Posts Tagged ‘snapdragons’

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Getting my Fix

May 6, 2014

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Last weekend, I spent most of my time gardening. First, I strolled around the beds, as I always do, to see what needed to be done. When I came upon Love in a Mist, I was delighted to see what the blossoms look like. It was a free plant and I had no idea what to expect when I planted it two mouths ago. (I purposely avoided looking up images on line.) I am fascinated with the flower structure, the soft, delicate web-like foliage, and pleased to have this annual.

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Walking on, I noticed the volunteer snapdragons were still blooming so I took a photo. If you’ve been following my blog for a while, I’m sure you’ve guessed that my camera goes to the garden with me, along with gloves, hat, and kneeling pad.

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After casing the greens, I wrapped my camera in an old towel and placed it on a bench in the shade. Then I trimmed, deadheaded, raked and bagged, among other tasks, before potting up the hens and chicks as planned. I don’t always accomplish what I intend, but last weekend I actually did more than anticipated. It was a good feeling. I’m sure some people feel the same about fly fishing, hiking, or shopping . . . whatever revives the spirit. What works for you? I’d love to hear about it.

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Garden Tips Hints and Cool Things

March 16, 2012

A Cool Thing:

Sunset Western Garden Book recently released its ninth edition making available a free mobile Plant Finder on your smartphone (Search for Sunset Plant Finder.) in which you can get access to more than 2,000 plants. In addition, you can search by plant name, zip code, climate zone, sun and water requirements, and type.

If you prefer a hard copy, the new addition includes 9,000 more plants, an updated plant encyclopedia, over 2,000 new plant photos, and more. Sunset Western Garden Books are available at most bookstores and retail for $34.95/flexible binding, and $44.95/ hardcover.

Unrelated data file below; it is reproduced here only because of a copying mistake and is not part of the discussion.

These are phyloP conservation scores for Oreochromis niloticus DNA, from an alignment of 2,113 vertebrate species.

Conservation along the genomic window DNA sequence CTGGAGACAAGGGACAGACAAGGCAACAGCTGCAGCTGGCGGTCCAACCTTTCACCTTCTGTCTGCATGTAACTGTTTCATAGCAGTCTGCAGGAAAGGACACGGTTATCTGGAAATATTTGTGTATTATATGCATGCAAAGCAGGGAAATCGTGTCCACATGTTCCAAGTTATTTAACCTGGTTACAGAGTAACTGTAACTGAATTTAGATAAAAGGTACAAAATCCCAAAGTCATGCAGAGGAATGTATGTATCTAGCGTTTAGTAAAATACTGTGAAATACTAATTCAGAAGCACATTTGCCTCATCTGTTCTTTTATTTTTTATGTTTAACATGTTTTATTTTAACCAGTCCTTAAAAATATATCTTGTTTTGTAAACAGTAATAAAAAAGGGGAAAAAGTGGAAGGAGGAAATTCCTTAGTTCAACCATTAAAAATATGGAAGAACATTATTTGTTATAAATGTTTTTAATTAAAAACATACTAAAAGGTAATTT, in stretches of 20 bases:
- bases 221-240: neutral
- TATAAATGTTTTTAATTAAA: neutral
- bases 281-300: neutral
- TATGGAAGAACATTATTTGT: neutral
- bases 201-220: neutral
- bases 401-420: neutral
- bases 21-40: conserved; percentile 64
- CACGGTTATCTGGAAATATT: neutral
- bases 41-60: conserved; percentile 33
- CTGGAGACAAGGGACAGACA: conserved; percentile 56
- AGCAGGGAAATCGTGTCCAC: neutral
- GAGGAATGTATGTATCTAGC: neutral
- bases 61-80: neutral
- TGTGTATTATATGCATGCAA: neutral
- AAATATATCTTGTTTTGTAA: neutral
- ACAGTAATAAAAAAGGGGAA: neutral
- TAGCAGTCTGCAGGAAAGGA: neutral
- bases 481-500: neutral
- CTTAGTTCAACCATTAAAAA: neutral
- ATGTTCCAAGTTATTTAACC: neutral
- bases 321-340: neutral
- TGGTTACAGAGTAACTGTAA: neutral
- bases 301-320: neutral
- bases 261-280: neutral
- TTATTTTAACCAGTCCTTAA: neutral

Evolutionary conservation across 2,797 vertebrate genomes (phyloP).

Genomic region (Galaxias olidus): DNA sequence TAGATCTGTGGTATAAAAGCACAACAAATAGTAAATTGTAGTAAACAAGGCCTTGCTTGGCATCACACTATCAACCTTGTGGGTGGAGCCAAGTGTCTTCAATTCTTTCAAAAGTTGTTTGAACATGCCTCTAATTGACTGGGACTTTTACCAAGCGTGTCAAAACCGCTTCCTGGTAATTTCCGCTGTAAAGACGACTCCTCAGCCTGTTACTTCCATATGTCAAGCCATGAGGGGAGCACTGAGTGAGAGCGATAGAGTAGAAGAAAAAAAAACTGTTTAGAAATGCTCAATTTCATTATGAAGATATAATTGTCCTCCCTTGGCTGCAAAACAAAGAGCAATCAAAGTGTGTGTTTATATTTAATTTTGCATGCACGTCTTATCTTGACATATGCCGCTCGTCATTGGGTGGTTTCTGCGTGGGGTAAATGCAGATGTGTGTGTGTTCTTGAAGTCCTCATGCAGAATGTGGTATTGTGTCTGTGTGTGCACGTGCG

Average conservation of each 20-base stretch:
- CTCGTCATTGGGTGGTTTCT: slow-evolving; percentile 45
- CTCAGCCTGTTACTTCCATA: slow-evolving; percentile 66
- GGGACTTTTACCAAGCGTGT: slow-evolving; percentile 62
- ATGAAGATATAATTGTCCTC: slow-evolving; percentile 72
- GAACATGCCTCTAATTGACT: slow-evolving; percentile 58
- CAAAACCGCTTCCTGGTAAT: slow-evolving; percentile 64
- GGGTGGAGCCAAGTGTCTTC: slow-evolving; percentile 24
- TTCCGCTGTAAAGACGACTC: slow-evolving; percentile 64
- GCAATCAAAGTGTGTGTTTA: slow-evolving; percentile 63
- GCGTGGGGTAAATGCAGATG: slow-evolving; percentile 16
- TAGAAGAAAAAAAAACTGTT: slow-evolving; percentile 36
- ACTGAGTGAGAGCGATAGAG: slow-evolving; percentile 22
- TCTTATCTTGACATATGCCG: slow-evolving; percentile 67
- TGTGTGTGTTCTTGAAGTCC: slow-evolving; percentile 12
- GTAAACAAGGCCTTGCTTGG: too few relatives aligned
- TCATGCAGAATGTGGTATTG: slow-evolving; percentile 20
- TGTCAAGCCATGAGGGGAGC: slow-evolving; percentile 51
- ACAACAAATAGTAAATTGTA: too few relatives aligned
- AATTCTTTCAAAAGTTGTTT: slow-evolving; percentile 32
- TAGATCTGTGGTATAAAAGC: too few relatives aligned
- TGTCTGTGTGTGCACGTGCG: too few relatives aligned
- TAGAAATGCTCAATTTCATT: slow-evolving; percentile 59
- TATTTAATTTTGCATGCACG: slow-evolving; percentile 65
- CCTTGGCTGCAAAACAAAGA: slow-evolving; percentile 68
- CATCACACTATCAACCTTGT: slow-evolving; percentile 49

Tip:

1) Look for signs of powdery mildew on snapdragons, grapes, and ornamentals. Apply sulfur or potassium bicarbonate according to package instructions when the temperature is below 90 degrees.

2) Check roses for black spot, rust, and mildew.

3) Feed camellias at the end of bloom.

4) Remember to wear green tomorrow for St. Patrick’s Day.

Have a wonderful weekend!

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Snapdragons Remind Me of My Father

June 15, 2011

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By Bernadine Chapman-Cruz

Right from the start, anyone could see that I was the apple of my father’s eye.  A big man, he was somewhat awkward handling a tiny squirming bundle, but his heart lacked the clumsiness of his hands because it was filled with love.

I don’t know where he learned his parenting skills being the last of 12 children whose father died when my father was barely two years old, but without benefit of a paternal role model, he did a wonderful job in filling a father’s shoes.  He loved me with all his heart because I was his baby daughter.

Over the years my father gave me some good advice. He told me “never lick a knife, because you might cut your my tongue, and be careful with pocket knives because you might cut your finger.” I guess my father knew the consequences of these acts from experience because he always carried a pocket knife that he used to sharpen pencils, cut string and slice fruit.

When I was two, we moved to a brand new home in the suburbs. My father took pride in his property, watering the lawn and caring for the yard, always with his precious daughter by his side.  My father’s favorite flower, the snapdragon, filled our flowerbed. He showed me how to pinch open the colorful blooms, exposing the yellow pistils.  “Don’t you be like these flowers,” he said.  “They don’t brush their teeth and they are all yellow.” Then we laughed like a father and daughter should.  Every time I see snapdragons, they remind me of my father.

  • Snapdragons are easy to grow
  • Come in a variety of colors: white, yellow, purple, crimson, bronze and pink
  • Excellent in flowerbeds
  • Attractive as edging and borders
  • Cut snapdragons make nice arrangements either single stems or when combined with other flowers
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